Mobility Services rolls out
new permitting program to support
essential travelers during COVID-19
In the days after Governor Little issued the stay-at-home order on March 25 and then extended it April 15 (expiring April 30), various departments within ITD had to make quick changes to meet customers’ needs.
The DMV moved their entire call center offsite, and ETS helped internal customers as they shifted their work stations to their homes.
The challenge for employees within Mobility Services came in the form of a request from the governor that Idaho join other states in supporting essential travelers by permitting food trucks at rest areas.
They had already heard from the trucking industry that hot meals were getting harder to find on the road and jumped on the governor’s request since the Federal Highway Administration had just announced that it would not enforce rules preventing such permitting during the COVID-19 pandemic.
Within days, Cathy Ford, Steve Spoor and Nestor Fernandez rolled out a draft permit for internal review. The group also reached out to other states, the Idaho Trucking Association and the Idaho Commission for the Blind and Visually Impaired to fine-tune the permit and implementation efforts.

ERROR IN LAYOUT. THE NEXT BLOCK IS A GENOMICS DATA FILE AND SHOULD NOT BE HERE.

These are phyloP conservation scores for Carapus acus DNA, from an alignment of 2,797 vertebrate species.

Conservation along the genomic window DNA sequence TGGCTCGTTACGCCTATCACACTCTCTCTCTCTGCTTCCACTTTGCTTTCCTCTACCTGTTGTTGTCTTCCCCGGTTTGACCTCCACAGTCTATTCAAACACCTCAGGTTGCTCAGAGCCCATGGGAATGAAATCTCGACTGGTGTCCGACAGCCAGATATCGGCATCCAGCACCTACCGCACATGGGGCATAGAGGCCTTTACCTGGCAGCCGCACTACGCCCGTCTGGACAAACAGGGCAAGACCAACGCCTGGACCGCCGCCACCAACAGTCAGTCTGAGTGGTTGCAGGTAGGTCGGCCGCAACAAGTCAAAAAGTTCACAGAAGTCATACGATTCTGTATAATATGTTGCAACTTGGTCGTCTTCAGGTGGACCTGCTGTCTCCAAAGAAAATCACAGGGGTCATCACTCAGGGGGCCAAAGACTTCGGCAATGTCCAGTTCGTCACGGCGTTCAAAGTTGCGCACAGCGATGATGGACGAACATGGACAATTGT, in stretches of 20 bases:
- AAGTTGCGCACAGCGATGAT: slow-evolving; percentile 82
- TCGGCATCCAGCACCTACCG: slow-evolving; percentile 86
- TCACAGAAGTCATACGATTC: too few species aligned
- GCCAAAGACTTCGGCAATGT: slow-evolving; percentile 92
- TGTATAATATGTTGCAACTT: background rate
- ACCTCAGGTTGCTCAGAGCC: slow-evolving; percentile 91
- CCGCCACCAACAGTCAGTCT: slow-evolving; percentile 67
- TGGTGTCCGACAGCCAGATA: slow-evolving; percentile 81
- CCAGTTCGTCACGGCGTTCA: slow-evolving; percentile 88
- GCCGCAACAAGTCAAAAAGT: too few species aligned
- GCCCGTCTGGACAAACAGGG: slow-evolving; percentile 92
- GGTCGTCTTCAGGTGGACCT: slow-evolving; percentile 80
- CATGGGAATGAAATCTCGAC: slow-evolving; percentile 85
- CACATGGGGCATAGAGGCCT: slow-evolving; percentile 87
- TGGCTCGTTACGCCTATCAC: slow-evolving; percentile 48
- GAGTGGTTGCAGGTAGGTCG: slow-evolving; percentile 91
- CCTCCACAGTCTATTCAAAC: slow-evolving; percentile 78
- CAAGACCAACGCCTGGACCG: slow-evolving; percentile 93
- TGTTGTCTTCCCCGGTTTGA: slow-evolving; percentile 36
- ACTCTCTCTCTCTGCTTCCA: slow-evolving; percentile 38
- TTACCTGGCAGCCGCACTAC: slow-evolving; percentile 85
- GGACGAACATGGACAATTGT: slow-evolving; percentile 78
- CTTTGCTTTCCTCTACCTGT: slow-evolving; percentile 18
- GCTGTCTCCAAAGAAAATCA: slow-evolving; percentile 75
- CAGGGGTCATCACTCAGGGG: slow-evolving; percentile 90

The team worked with Tony Ernest to help communicate these changes on 511, and if you visit the site, you can now see which rest areas may have food trucks parked at them, as well those that are being cleaned more often. Those notices are supported by the district coordinators who reached out to possible vendors and walked them through the new process.
“I couldn’t have asked for a better response from the Mobility Services Team,” said Dave Kuisti, Highways Construction and Operations Administrator. “They provided a thorough review of the issues and worked inclusively with district coordinators to get this process in place immediately."
Pictured below: A mother-daughter team offer goods from Windy’s Whip and Drizzle on I-84 near Blacks Creek Rest Area in April.